The assist Atkinson went on to play at Moorpark College in Southern California, then transferred to Missouri Valley College in Marshall, Mo. He led the conference in rebounding in both his junior and senior seasons, and was in the top five in both assists and steals. Still, he garnered only honorable mention all- league status both seasons. “I always look at that stuff as political. As a player, I was a hard player, and I wasn’t afraid to get into the mix,” he said with a knowing chuckle. “Some teams maybe didn’t like me as much. But I’m not worried about individual achievements.”
But somebody noticed. One of the conference’s officials told a scout about Atkinson, and the scout knew Nationals general manager John Ferrari.
Atkinson sent in some game film, and the Nationals talked to his former coaches, but there was no tryout. In July, soon after Atkinson finished college, getting a degree in business management, he signed with the Nationals. “I don’t even know who the referee was,” Atkinson said, referring to anonymous tipster.
“I really wish we could find out,” Hamilton added. “I’d really like to thank this person for the wonderful opportunity.”
Atkins — who said his salary is similar to that of a CBA player (“I don’t need a second job.”) — was asked why he thought the official would go out of his way to suggest him to a scout when he didn’t really know Atkinson. “I’m guessing, maybe, my overall passing skills, team basketball and I hustle,” he said.
The team leader in floor burns, then?
“I’ve got a couple of fresh ones today,” he added.
The West Coast version of the Globetrotters and Nationals are in the early stages of a 120-game schedule in 114 days. There is also an East Coast pairing of the teams. Each team has eight players.
The Nationals became the Globetrotters’ regular opponent in 1995, taking over for the Washington Generals. In their 12th year, the Nationals are still searching for their first win. The losses are literally incalculable.
“O and thousands,” Atkinson joked.
One of the members of the Globetrotters is former Wolf Pack player Eathan O’Bryant. Atkinson and O’Bryant haven’t met on the court, but they do have a history which began at Wolf Pack basketball camp.
“Eathan and I go back to the sixth grade,” said Atkinson, who said he normally plays a little more than half a game, as do most Nationals. “He would pick me up at my house and take me to play against the Pack. Well, I wouldn’t say I played with them, but I tried.”
O’Bryant, who has played for the Globetrotters for 10 years but won’t be in town for tonight’s contest, remembers Atkinson well.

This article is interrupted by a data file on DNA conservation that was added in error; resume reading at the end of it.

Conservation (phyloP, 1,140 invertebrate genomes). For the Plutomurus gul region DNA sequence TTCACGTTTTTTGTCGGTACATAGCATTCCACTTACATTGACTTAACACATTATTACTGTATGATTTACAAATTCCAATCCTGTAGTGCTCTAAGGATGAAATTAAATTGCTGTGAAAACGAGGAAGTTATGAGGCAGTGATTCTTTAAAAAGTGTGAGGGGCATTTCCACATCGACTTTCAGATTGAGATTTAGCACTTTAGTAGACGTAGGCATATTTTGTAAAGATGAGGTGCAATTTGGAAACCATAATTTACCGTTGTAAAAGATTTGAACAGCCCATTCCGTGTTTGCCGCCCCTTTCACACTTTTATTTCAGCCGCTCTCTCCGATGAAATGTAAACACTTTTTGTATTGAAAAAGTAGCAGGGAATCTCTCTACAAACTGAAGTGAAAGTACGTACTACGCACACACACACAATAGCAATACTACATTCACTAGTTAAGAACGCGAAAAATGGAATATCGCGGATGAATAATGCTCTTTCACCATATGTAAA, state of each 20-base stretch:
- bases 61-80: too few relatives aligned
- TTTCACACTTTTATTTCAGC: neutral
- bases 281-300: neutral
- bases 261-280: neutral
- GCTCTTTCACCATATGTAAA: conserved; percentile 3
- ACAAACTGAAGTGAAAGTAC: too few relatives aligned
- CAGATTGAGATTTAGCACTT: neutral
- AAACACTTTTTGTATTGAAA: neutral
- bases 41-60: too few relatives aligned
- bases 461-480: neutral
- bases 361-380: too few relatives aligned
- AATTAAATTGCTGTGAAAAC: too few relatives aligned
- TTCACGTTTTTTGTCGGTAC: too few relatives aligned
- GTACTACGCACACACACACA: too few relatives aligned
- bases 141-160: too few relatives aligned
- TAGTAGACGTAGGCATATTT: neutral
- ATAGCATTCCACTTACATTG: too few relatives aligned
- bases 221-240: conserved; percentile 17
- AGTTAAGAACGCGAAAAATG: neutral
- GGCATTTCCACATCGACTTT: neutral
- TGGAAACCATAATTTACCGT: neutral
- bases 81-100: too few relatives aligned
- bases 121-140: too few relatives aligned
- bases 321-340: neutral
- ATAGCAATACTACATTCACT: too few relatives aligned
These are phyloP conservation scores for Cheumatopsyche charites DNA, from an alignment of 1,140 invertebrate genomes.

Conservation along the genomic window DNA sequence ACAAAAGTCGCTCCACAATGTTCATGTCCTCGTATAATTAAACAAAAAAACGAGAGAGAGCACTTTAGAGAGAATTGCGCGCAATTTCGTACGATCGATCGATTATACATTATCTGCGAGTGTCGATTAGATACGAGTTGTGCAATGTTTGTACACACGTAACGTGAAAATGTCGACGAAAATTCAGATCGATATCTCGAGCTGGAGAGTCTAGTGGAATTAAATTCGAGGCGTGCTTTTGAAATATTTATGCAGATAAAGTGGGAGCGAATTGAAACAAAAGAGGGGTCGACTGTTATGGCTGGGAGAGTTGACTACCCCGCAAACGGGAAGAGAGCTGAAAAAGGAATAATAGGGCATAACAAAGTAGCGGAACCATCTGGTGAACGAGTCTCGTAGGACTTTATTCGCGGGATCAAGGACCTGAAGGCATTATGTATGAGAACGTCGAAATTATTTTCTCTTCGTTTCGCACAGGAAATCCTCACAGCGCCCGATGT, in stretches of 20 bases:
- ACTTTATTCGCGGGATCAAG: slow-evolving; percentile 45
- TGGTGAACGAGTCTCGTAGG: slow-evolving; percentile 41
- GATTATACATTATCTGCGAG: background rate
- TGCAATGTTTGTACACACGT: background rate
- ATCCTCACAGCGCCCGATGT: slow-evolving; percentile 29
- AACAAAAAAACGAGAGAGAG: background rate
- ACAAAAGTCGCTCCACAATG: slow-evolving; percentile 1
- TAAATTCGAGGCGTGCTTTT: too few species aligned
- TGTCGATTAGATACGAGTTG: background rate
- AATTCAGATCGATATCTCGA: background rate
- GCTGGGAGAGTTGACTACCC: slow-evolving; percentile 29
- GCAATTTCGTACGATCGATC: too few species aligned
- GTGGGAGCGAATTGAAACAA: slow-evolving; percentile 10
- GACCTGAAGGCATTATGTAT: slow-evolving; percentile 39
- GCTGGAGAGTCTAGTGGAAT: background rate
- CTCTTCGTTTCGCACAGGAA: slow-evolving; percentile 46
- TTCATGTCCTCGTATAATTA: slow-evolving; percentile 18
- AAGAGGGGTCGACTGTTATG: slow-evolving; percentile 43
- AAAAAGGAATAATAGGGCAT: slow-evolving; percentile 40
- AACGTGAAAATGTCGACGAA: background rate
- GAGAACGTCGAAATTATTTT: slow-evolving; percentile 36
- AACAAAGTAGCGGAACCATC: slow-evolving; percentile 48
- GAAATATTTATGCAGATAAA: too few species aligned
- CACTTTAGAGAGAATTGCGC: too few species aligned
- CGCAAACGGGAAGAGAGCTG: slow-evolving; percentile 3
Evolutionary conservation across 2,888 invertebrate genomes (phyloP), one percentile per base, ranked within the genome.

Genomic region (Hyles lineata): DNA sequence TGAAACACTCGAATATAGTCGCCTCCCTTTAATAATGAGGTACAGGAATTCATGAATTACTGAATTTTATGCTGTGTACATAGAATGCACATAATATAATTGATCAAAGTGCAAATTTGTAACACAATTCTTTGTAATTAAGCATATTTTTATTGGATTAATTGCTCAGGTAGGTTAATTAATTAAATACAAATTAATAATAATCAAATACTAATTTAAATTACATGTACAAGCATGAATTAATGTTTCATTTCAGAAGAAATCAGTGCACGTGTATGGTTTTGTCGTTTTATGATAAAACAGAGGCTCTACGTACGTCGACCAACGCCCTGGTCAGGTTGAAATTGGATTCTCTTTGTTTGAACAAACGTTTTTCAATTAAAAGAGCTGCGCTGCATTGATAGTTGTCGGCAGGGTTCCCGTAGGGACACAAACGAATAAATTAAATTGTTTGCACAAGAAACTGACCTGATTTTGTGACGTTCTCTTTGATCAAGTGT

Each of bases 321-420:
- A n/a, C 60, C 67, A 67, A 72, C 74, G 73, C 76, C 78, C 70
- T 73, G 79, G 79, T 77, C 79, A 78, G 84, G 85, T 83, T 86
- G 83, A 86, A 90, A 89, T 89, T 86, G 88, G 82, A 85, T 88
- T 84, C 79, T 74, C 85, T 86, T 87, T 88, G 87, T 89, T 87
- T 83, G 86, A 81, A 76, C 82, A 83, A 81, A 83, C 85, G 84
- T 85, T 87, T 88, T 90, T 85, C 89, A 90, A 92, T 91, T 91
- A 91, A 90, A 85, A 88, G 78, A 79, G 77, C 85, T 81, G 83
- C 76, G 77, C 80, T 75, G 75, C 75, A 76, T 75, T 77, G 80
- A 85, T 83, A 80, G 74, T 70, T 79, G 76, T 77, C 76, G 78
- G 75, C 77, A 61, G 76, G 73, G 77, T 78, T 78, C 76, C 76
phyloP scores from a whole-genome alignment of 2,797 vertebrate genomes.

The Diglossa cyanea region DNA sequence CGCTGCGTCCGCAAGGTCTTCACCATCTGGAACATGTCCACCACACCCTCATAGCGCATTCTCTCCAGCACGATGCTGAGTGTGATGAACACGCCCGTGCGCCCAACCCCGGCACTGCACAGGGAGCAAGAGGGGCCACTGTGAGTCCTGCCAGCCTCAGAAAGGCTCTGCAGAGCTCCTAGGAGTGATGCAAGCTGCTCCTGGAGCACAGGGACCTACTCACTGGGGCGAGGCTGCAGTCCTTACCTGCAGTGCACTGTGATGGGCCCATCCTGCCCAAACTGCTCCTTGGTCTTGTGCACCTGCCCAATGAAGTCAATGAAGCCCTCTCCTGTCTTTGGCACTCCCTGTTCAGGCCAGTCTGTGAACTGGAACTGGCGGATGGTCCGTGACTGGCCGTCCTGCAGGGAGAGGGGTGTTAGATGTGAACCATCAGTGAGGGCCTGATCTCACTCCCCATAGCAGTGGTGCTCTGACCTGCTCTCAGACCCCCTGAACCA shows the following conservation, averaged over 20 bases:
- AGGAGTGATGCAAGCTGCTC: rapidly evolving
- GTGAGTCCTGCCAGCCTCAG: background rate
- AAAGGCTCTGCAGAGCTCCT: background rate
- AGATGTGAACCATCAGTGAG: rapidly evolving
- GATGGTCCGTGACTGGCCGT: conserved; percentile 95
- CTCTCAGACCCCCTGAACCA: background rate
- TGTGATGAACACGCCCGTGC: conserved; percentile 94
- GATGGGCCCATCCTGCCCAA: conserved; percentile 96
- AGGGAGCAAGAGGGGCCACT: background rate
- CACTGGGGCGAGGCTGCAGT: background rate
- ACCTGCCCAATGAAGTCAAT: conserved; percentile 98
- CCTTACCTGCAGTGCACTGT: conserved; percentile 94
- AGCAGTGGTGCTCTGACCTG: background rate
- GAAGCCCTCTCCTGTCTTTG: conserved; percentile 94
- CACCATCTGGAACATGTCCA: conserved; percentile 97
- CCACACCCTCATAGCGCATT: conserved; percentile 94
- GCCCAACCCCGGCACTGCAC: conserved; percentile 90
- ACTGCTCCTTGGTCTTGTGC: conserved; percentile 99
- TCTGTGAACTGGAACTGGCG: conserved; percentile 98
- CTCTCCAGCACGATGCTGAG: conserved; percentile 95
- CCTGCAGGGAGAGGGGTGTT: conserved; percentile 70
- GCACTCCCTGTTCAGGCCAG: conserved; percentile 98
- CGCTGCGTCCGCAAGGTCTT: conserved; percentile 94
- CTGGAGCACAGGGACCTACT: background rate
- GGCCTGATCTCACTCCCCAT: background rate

“I coached him in a three-on-three tournament and they won it,” said O’Bryant, who still makes Reno home and is co-founder of the Nevada Basketball Academy in Sparks. “Mike ate, slept and dreamed basketball.”
As for Atkinson’s reputation of being a hard-nosed player, O’Bryant saw that all those years ago.
“He’s always been that way and to tell you the truth that’s the way I like it,” he said.
O’Bryant wouldn’t take credit for getting Atkinson a job with the Nationals but he admits he made a few phone calls on his behalf.
“(Ferrari) asked me about Mike and I said he was a great kid and will handle himself like at true professional,” said O’Bryant, who played for Nevada from 1993-95. “I said that he wouldn’t embarrass himself or his family.” And O’Bryant has seen nothing to change that opinion. “Mike is at the top of the list of kids I’m absolutely proud of,” he said. “But as proud as I am of him as a player, I’m more proud of how he’s turned out as a person.” Atkinson’s introduction to Globetrotter basketball came this summer when he was chosen to join the Nationals for the teams’ military tour. The team played 15 games overseas and on the seas as well. “We landed on the U.S.S. Theodore Roosevelt. We did a needle drop with a cable and a hook and landed on the flight deck,” he said. “We played on the hanger.” They also played at a Marine base in Djibouti, Africa and at the Naval station at Guantanamo Bay, Cuba.
“It was an unbelievable atmosphere,” Atkinson said. “It’s one of my favorite experiences because we met with the troops.
“They were all thanking us. We got to thank them for the sacrifices they were making. The trip actually made me more patriotic. On the plane, I was sitting next to guys on their way to Iraq. That really hits home.” Atkinson eventually plans to get a Master’s degree in sports management before attempting to become an agent or general manager. “I’ll play as long as I enjoy it,” he said. “As soon as it’s not fun anymore, I’ll move on.” It’s highly unlikely, but maybe all the losing will get to him. “He has great character,” Maurer, the Galena coach, said. “Any guy who can go O-and-160 and take losing the way he does, I’ve got a lot of respect for a guy like that.” Atkinson, though, is in the one sport where there is a lot of gray area in a loss.
“The odds are against us, but we handle it fine,” he said. “It’s great entertainment for kids and families, and that’s the way we think about it at the end of the night.”